From The War of the Worlds (my emphasis):
He met a waggoner and tried to make him understand, but the tale he told and his appearance were so wild—his hat had fallen off in the pit—that the man simply drove on.
Sparks and burning twigs began to fall into the road, and single leaves like puffs of flame. Hats and dresses caught fire.
My terror had fallen from me like a garment. My hat had gone, and my collar had burst away from its fastener.
I went down, unfastened the door, and let him in, and locked the door again. I could not see his face. He was hatless, and his coat was unbuttoned.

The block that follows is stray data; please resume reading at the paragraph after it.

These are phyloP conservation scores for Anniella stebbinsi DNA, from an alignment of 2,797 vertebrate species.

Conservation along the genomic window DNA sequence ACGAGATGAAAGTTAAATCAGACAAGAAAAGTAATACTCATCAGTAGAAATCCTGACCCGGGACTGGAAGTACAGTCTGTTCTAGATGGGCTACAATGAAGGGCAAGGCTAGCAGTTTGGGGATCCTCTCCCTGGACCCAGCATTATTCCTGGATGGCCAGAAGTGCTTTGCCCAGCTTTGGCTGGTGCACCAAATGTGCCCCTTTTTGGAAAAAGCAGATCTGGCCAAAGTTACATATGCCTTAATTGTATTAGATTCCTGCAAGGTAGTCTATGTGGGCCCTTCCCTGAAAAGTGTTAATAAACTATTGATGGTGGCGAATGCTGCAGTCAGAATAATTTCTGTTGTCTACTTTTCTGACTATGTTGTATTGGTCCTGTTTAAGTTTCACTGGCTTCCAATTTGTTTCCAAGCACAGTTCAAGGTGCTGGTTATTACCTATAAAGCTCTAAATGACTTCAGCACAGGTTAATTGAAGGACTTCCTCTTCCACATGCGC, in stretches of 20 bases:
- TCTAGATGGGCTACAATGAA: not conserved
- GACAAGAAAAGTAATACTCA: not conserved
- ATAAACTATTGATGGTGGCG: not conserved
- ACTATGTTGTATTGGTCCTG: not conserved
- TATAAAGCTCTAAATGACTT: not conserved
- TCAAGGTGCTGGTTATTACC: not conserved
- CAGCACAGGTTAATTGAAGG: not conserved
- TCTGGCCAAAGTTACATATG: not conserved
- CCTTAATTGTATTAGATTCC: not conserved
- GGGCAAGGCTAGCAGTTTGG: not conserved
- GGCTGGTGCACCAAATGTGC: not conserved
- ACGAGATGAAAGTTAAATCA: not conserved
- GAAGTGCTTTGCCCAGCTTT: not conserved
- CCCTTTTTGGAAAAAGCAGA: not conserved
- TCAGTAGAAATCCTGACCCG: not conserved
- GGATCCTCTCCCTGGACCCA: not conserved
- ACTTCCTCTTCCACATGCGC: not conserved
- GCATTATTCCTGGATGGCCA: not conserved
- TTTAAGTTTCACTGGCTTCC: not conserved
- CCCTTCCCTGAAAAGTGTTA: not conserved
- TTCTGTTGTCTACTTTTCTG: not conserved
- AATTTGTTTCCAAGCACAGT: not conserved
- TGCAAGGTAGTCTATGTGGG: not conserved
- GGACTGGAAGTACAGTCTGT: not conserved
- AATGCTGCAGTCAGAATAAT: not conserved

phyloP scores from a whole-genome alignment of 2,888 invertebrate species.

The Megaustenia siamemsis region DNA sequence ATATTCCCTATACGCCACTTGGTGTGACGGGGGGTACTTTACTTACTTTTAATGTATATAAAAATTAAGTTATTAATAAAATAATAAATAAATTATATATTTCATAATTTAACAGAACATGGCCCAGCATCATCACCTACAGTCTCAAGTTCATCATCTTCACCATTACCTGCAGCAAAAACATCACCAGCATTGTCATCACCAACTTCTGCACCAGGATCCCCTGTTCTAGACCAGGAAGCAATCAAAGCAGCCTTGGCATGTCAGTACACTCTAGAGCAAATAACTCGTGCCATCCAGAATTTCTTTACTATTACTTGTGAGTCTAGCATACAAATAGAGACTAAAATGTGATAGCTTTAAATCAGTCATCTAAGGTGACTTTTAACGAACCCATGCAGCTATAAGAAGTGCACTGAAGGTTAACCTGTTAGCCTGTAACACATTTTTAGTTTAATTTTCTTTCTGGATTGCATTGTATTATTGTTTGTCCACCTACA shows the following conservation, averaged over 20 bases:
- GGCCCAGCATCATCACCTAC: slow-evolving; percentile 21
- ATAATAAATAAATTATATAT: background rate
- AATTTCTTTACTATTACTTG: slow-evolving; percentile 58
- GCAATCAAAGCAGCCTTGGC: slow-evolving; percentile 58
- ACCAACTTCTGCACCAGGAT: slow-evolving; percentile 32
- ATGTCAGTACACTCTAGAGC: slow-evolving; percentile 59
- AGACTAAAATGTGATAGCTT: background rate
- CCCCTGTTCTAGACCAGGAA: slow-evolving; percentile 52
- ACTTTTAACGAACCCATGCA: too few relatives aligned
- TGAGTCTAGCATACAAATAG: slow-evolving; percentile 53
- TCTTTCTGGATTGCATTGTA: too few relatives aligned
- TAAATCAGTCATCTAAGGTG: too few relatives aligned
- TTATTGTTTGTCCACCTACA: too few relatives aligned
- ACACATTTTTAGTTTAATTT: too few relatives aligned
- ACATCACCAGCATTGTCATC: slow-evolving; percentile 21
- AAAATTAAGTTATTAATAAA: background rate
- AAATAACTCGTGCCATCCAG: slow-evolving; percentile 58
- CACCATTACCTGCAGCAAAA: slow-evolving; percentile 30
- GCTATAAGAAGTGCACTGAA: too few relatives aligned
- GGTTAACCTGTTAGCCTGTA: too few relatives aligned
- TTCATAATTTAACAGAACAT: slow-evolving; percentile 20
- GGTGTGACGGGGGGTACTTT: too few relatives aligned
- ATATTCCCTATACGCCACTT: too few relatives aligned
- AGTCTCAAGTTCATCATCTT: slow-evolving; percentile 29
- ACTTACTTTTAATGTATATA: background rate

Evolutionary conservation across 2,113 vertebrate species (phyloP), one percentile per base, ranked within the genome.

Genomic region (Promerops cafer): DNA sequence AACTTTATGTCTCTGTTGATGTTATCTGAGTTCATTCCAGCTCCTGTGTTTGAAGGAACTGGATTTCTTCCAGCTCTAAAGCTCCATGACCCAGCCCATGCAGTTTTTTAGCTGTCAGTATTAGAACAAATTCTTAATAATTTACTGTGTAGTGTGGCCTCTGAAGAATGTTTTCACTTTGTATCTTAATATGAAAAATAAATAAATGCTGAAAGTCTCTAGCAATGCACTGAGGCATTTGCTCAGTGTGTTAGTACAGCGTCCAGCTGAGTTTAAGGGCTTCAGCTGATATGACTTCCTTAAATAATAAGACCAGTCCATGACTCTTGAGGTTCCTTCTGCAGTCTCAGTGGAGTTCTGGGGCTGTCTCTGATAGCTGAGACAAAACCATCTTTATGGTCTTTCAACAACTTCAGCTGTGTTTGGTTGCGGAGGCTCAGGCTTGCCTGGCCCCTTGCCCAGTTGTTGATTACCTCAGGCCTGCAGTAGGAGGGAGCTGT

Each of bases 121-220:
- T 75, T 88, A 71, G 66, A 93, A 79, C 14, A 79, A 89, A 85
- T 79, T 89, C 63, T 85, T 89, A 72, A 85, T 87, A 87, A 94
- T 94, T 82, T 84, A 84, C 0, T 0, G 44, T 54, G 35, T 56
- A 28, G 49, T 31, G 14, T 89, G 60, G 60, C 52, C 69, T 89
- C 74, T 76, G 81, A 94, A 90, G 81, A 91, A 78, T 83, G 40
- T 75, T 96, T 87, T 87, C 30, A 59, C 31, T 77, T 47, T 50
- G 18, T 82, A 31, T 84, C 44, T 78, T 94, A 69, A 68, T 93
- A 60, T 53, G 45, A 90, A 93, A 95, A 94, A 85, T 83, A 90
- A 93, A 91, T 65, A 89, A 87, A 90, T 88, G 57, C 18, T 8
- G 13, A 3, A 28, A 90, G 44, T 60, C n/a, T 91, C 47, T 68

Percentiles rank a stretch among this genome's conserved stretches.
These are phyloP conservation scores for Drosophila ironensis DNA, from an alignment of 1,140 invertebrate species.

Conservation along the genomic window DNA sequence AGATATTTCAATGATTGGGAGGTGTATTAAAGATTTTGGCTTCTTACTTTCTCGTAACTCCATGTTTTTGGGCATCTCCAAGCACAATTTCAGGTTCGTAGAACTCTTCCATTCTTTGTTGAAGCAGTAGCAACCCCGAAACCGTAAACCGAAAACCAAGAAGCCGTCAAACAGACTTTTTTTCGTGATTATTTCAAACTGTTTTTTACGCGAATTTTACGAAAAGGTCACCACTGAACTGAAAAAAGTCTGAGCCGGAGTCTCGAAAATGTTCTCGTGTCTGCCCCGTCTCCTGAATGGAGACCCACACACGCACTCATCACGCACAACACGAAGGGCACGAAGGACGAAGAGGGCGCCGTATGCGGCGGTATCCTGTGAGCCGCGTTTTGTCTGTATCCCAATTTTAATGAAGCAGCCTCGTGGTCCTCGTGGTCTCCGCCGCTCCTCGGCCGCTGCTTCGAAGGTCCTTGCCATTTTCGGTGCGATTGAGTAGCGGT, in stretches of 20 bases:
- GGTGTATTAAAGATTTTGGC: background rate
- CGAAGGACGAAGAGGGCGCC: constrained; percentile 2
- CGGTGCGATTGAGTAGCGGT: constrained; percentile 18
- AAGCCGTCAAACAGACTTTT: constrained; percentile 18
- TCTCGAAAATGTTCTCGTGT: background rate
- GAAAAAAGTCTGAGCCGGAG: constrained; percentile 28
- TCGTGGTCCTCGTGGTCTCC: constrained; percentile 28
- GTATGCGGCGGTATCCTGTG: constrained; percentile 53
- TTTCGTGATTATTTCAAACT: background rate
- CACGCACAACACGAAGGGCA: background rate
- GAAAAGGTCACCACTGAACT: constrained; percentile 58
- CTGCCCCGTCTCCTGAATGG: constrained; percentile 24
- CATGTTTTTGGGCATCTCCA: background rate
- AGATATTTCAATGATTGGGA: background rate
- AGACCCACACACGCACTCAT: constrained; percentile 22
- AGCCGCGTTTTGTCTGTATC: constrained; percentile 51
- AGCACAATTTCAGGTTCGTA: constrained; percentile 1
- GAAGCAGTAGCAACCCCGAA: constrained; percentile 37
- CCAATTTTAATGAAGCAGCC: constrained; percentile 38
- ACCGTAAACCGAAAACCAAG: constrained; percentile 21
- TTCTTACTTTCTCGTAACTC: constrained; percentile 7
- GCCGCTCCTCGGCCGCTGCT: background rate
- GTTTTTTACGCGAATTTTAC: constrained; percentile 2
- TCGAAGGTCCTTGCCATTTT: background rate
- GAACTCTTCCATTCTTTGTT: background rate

Then round the corner of the lane, from between the villas that guarded it at its confluence with the high road, came a little cart drawn by a sweating black pony and driven by a sallow youth in a bowler hat, grey with dust.
I had found oil and rags for my burns, and I also took a hat and a flannel shirt that I found in one of the bedrooms.
There was a little two-wheeled cart inscribed with the name of Thomas Lobb, Greengrocer, New Malden, with a smashed wheel and an abandoned tin trunk; there was a straw hat trampled into the now hardened mud, and at the top of West Hill a lot of blood-stained glass about the overturned water trough.